Contemplative Youth Ministry: Practicing the Presence of Jesus Mark Yaconelli (YS/Zondervan) $19.99 I love the preface of this by Anne Lamott. Her son Sam, introduced to the world in the beautiful Operating Instructions, ends up being a kid with the good fortune of having Mark Y as a youth worker at his church in a formative year or so. A conversation with Sam ends up in the book, so Anne glowed and commended the book, and the integrity of Mr. Y. You can read more about Sam, by the way, in the brand new memoir he helped out with by his famous mom, Some Assembly Required which I’ll review here later. It is poignant and funny, Anne’s first bone fide memoir, about becoming a grandmother.
More to the point for this post, though, you can read Mark’s description of his contemplative model for doing the God-bearing life thing. This is a truly wonderful book, very highly recommended.
Downtime: Teaching Kids to Pray (Zondervan) $19.99 The first few chapters offer fabulously written overviews of the contemplative life, why youth need adults to help them into this sacred space, and how to live into the model of ministry he so wonderfully described in his previous book. The second half is loaded with exercises, experiences, lessons, and tools for teaching historic practices that create transforming encounters with the Holy. In some ways, this is like the great little paperback (another book that illustrated this movement of spirituality books for teens) Soul Shaping by Tony Jones (Zondervan; $19.99.) I hardly can think of a more practical handbook to doing what so many of us talk about: actually doing the spiritual disciplines in a way that allows us to deepen our knowledge of God and be transformed into Christlikeness by God’s very present Spirit. Thanks to Jones, and certainly to Yaconelli, for guiding us in ways to not only embrace these spiritual disciplines (I don’t really like to call them tools, and even less to refer to them as techniques) with teenagers.
Wonder, Fear,& Longing: A Book of Prayers Mark Yaconelli (Zondervan) $9.99 I have a very good friend who routinely uses this with middle school kids, and it certainly is accessible to high school youth. This is a paperback collection of short devotions, great stories, ruminations and parables on the divine presence, Biblical studies that point us to God in a way that names and honors and attends to our own longings, the need for wonder, our fears and hurts. All of us — including youth– have these mystical longings, these desires to appreciate God’s creation, an appreciation for quietude. This is really, real stuff, raw, sometimes, but good, and, I believe, beautiful. It is a prayer book, a book of prayers, Biblically-based and imaginative, grounded and poetic, wonder-full, and yet very usable. Love it.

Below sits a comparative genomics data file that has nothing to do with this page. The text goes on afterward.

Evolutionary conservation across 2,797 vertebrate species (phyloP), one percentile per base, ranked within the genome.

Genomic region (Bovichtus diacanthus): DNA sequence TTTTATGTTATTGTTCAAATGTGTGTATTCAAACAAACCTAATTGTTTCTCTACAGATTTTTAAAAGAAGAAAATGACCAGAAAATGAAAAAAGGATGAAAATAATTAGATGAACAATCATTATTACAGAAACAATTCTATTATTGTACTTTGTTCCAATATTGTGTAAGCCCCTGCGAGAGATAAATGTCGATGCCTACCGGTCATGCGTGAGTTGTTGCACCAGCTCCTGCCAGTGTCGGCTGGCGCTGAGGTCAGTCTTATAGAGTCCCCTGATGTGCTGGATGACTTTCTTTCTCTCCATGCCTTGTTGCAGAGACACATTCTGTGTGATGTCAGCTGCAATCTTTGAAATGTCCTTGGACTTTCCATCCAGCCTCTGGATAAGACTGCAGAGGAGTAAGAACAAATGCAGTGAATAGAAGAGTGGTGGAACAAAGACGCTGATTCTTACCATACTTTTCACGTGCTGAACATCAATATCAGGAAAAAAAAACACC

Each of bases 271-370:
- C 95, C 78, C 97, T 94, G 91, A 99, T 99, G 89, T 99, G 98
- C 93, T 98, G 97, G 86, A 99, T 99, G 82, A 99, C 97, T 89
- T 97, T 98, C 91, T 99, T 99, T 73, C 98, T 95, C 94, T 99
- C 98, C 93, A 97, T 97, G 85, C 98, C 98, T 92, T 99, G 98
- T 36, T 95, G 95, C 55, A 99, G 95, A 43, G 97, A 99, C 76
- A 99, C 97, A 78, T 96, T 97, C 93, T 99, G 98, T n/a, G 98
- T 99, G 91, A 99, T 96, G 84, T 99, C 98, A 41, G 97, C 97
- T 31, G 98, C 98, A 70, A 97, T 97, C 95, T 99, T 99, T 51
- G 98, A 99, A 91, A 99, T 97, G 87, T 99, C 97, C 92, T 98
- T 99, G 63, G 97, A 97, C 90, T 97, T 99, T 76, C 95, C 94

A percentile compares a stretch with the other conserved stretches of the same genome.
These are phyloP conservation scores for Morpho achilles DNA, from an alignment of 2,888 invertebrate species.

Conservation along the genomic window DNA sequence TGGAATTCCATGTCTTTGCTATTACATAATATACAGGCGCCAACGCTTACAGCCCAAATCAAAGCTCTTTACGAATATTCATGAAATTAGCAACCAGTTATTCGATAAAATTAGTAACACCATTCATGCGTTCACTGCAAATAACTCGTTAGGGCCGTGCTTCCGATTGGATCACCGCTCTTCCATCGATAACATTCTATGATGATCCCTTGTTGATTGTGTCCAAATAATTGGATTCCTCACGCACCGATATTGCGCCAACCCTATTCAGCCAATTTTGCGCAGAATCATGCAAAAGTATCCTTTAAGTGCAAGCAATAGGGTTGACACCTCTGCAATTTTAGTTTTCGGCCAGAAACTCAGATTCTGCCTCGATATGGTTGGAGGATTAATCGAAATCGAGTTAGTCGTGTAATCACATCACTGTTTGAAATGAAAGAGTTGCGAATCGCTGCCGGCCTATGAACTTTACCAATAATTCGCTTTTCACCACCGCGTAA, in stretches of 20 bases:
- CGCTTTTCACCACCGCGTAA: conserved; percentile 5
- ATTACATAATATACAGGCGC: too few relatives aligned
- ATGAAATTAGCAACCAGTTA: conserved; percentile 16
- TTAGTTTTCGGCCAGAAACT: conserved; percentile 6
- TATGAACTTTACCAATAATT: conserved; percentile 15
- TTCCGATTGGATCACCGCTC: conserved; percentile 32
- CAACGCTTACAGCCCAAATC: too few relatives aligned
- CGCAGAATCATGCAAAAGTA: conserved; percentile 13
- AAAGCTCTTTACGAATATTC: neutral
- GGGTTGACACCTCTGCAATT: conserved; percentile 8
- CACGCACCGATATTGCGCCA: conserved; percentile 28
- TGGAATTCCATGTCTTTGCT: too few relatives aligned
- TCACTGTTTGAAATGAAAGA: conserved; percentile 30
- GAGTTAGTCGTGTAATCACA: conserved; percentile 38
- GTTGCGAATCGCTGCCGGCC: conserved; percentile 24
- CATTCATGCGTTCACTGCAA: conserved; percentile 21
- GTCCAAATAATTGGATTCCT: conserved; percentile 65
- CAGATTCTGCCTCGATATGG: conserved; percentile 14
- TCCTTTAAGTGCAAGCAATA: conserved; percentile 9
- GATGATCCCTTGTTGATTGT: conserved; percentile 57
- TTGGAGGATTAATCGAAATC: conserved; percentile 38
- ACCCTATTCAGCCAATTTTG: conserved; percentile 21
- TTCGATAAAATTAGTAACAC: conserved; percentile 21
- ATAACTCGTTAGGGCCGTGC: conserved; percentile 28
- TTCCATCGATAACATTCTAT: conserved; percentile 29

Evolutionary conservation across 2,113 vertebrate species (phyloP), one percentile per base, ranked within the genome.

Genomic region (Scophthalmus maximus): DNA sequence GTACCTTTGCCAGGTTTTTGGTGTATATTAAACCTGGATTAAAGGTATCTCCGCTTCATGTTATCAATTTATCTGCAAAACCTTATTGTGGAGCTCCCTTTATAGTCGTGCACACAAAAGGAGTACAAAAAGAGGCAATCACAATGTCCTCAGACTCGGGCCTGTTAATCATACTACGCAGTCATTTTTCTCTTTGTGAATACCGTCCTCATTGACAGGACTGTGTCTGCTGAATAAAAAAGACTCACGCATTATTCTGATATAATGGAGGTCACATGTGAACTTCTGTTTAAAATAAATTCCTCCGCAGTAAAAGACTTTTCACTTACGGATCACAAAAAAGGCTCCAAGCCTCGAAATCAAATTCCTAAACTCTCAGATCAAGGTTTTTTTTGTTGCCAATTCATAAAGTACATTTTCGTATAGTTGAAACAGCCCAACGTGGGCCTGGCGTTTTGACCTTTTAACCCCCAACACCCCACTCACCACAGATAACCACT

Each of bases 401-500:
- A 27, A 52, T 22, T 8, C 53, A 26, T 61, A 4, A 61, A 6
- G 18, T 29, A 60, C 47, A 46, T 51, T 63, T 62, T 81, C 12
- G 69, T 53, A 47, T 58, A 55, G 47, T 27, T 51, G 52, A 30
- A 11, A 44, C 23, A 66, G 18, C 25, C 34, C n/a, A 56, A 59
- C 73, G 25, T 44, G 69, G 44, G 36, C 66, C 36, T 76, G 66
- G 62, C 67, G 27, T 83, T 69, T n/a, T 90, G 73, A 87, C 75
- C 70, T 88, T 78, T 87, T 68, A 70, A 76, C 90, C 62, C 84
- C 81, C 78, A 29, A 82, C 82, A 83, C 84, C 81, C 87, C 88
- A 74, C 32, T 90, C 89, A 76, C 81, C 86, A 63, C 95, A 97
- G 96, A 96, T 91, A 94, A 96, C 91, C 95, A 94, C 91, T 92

OMG: A Youth Ministry Handbook edited by Kenda Creasy Dean (Abingdon) $26.00 This may be a bit pricey for a paperback, but it has become the definitive resource for creatively ruminating on the meaning of youth ministry in mainline denominational churches. Others should learn from it, but the style and ethos of this multi-authored work is rooted in a realistic sort of faith perspective… I have a few friends who I really trust who work in or teach youth ministry and they all agree this is one of the best books they’ve seen on this topic. If you don’t do youth ministry yourself (and your still reading this) ask the youth pastor at your church if she or he knows this. They should.
Sticky Faith Teen Curriculum with DVD: 10 Lessons to Nurture Faith Beyond High School Kara Powell & Brad Griffin (YS/Zondervan) $19.99 We have been promoting books like You Lost Me and Derek Melleby and CPYU’s College Transition Initiative and this new material is a godsend for those wanting to help senior high students deepen their faith in ways that will last. They need a
faith that really sticks (get it?) There are three books in this series, first, a basic book (for anyone, really, but perhaps aimed at parents and the everyday ways we can help pass on a sticky faith. There is a youth worker’s edition, obviously for those in congregational leadership, volunteers youth workers or Sunday school teachers or others who want the church to be more influential in the lives of their youth. And then there is this one, the one that is the curriculum piece, designed to use with older youth. Fabulous stuff, coming out of the significant studies being done out at Fuller Theological Seminary. All three are tremendous. Thanks to those at Messiah who purchased one or more of the set. If you love using one of these, let us know if you want one of the others. All three are unique and truly valuable.